The Premier League has given New England Sports Ventures (NESV) permission to progress with its takeover of Liverpool.
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Now the owners of the Boston Red Sox have passed the required owners' and directors' test, the only thing standing in the way of the takeover being completed is the High Court action brought by owners TomHicks and George Gillett.
The Premier League said in a statement: "The Premier League has met with the owners and directors of New England Sports Ventures (NESV) regarding their proposed takeover of Liverpool FC and has received details, in accordance with Premier League rules, of the proposed company and ownership structure as well as the make-up of the new board.
"The Premier League is satisfied, with the information provided, that the individuals NESV intend to put in place in the event they complete their takeover of Liverpool FC meet the criteria set out in our owners' and directors' test.
"The board of the Premier League will continue working with Liverpool FC in regard to this process, however, we are aware that the formal completion of this takeover is yet to be resolved and it is therefore inappropriate for us to offer any further comment at this time."
Chairman Martin Broughton has agreed to sell Liverpool to New England Sports Ventures but owners Hicks and Gillett have mounted a legal challenge to the transaction and the case will be heard at the High Court next week.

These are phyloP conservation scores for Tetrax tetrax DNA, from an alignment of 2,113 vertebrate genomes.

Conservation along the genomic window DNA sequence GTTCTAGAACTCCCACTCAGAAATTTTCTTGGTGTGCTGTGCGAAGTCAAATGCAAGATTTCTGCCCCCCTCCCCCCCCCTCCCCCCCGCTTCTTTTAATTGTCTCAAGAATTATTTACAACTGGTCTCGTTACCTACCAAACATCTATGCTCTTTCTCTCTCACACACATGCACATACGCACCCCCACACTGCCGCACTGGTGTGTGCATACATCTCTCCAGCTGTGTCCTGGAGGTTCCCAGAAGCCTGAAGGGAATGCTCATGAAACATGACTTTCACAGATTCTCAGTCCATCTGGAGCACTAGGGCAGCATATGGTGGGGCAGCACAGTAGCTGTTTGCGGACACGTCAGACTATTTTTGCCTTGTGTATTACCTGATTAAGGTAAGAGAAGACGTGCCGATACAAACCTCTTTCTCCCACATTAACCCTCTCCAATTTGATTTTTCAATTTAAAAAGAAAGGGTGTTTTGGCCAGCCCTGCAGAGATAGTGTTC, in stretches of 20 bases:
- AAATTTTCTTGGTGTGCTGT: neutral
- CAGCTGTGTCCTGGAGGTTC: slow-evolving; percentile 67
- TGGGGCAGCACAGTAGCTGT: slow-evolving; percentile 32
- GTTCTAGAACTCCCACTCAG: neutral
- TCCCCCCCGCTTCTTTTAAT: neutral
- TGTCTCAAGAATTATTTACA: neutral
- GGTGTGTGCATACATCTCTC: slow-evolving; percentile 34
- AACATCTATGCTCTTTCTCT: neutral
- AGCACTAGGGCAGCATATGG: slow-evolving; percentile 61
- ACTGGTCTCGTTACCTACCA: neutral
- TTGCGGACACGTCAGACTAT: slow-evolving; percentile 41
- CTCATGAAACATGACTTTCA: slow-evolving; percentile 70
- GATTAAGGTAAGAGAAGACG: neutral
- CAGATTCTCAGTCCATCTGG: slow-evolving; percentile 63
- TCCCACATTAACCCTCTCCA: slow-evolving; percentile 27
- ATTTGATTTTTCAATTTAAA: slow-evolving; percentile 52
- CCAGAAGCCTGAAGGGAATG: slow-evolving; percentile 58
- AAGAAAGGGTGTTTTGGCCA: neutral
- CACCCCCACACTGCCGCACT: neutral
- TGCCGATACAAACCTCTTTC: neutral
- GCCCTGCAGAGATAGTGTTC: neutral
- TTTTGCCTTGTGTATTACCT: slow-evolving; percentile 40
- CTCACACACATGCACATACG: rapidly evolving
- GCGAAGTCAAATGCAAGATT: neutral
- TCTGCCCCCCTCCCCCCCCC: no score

If the court finds in favour of the two Americans and the sale does not go through, then Royal Bank of Scotland could well place the club into administration if it opts to call in around £280 million of debt on the deadline of October 15.
It had been suggested that as it is a holding company, Kop Football (Holdings) Ltd, which could suffer administration, Liverpool may avoid a points deduction. However, this is not the case and Liverpool do run the risk of moving to the bottom of the table with -3 points.
Liverpool have already made discreet and tentative representations to the Premier League to put forward their defence and argue that the points should not be docked, ESPNsoccernet has learned.
A source said: "This is not a case of debt because of overspending on players' wages or transfers, it is not about the club's financial mismanagement. We [Liverpool] would hope for a sympathetic hearing."
West Ham avoided administration and a points deduction when the club's holding company, Straumur, was placed into administration in March 2009, as the Hammers were solvent and the problems were related instead to business concerns in Iceland.
However, it is understood that Liverpool will struggle to argue that the issues affecting their holding company are not "relating to the management of the football club" - as dictated by Premier League rules.